correction

A Quote by Neal A. Maxwell on absence, advice, attitude, church, circumstances, correction, facts, family, fear, force, friendship, giving, heart, leadership, listening, losing, love, past, pride, resentment, solution, and truth

In moments of truth, when meekness matters, other forces, including pride, flow into the chemistry of that moment. Take, for instance, the matter of receiving correct counsel, whether given by a spouse, a family member, a friend, or a Church leader. Often the counsel, even when spoken in love, is resisted by the recipient who - chained by pride - focuses instead upon the imperfections of the person giving the counsel. In another situation, the recipient may have much pride in the position he or she has already taken and refuse to deny himself or herself the continuation of that conduct, lifestyle, or attitude, which denial is at the heart of the solution. However, those who fear losing face cannot have His image in their countenances. In yet another circumstance, the recipient may, instead of listening to the counsel given, be nursing some past grievance upon which he or she would prefer to focus rather than the real issue at hand. Neither advice-giver nor circumstances can be perfect. Absent mutual meekness, the counsel given may not only go unheeded, but, in fact, may even be resented. Italics added.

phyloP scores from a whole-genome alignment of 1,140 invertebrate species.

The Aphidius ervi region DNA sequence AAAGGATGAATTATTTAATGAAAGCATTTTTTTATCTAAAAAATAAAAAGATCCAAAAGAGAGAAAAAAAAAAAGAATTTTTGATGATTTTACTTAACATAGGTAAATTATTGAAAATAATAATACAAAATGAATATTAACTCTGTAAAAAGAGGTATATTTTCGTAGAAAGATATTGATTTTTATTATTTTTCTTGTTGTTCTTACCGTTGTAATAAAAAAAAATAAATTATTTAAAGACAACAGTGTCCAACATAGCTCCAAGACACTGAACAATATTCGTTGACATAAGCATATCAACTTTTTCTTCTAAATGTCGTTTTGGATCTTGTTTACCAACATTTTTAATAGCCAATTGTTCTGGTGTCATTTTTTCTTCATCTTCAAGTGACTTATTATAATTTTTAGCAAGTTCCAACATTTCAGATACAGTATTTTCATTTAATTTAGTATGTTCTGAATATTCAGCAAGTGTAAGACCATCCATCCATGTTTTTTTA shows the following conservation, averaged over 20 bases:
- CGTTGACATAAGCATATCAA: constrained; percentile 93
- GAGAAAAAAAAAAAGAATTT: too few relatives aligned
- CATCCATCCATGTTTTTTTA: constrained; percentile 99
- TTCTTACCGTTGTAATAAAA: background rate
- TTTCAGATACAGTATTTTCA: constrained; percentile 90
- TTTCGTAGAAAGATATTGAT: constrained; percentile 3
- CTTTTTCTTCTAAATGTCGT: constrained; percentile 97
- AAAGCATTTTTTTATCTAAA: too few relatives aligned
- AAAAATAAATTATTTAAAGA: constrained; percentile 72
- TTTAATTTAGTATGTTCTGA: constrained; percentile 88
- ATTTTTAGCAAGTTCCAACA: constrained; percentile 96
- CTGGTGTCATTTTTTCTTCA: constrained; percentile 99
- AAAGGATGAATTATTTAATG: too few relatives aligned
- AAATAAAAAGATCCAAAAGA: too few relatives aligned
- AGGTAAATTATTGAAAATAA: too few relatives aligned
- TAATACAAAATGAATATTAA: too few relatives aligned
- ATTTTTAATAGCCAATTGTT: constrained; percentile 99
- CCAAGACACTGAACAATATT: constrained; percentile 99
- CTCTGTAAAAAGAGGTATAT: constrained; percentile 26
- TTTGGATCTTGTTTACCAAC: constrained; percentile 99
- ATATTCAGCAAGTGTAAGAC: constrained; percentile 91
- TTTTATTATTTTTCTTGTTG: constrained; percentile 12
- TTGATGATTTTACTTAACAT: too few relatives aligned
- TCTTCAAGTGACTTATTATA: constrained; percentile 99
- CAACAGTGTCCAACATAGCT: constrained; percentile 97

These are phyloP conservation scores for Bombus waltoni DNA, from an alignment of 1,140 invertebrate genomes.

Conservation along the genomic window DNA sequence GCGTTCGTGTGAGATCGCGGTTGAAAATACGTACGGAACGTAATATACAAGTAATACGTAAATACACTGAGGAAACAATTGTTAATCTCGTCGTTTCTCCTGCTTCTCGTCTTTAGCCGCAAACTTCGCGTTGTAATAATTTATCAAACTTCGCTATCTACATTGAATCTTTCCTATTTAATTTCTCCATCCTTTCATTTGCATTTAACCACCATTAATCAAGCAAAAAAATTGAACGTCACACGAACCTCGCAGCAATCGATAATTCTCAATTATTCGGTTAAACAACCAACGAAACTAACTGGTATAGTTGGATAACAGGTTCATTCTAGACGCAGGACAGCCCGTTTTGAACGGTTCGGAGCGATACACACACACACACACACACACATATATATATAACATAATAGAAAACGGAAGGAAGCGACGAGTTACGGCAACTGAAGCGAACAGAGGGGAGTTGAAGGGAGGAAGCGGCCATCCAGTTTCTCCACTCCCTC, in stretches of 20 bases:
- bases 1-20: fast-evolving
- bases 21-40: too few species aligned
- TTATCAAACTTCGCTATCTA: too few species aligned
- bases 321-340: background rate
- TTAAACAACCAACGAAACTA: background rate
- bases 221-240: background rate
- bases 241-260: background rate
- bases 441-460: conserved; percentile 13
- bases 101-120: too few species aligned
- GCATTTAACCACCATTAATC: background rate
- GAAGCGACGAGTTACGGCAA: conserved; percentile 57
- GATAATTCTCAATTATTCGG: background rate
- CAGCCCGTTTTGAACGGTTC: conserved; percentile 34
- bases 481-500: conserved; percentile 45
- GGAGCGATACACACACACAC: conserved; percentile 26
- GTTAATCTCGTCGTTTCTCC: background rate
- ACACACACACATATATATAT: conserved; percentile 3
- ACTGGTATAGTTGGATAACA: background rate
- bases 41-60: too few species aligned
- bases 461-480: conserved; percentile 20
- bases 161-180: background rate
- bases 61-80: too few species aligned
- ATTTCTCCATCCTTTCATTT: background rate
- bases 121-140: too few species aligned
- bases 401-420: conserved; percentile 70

Neal Maxwell (1926 -)

Source: Meek and Lowly, p. 57., © by Intellectual Reserve, Inc. Used by permission.

Contributed by: Zaady

A Quote by Moses Thatcher on correction, deception, failure, fear, life, senses, and spirit

The sight of the eye, the hearing of the ear, the touch of the hand may each and all be deceived, but the instructions of the spirit are in all things correct. The combined senses may misguide or fail, but he who happily secures the companionship of the Holy Spirit, walks in the ways of life and neither fears, becomes weary nor faints by the wayside.

Moses Thatcher (1842 - 1909)

Source: Journal of Discourses 23:196

Contributed by: Zaady

A Quote by Morarji Ranchhodji Desai on belief, correction, cruelty, and life

You are quite correct in saying that I banned the export of monkeys on a humanitarian basis and not because the number was lessening. I believe in preventing cruelty to all living beings in any form.

Morarji Ranchhodji Desai (1896 - 1995)

Source: Letter to the International Primate Protection League, 16 April 1985.

Contributed by: Zaady

A Quote by Molefi Kete Asante on correction and people

What could be any more correct for any people than to see with their own eyes?

Molefi Kete Asante (1942 -)

Source: Famous Black Quotations, ed. Janet Cheatham Bell, 1995.

Contributed by: Zaady

A Quote by Michio Kaku on correction, facts, and theory

It is often stated that of all the theories proposed in this century, the silliest is quantum theory. In fact, some say that the only thing that quantum theory has going for it is that it is unquestionably correct.

Michio Kaku

Source: Michio Kaku Hyperspace, Oxford University Press, 1995, p 263.

Contributed by: Zaady

A Quote by Mao Tse-tung on correction, legacy, struggle, and study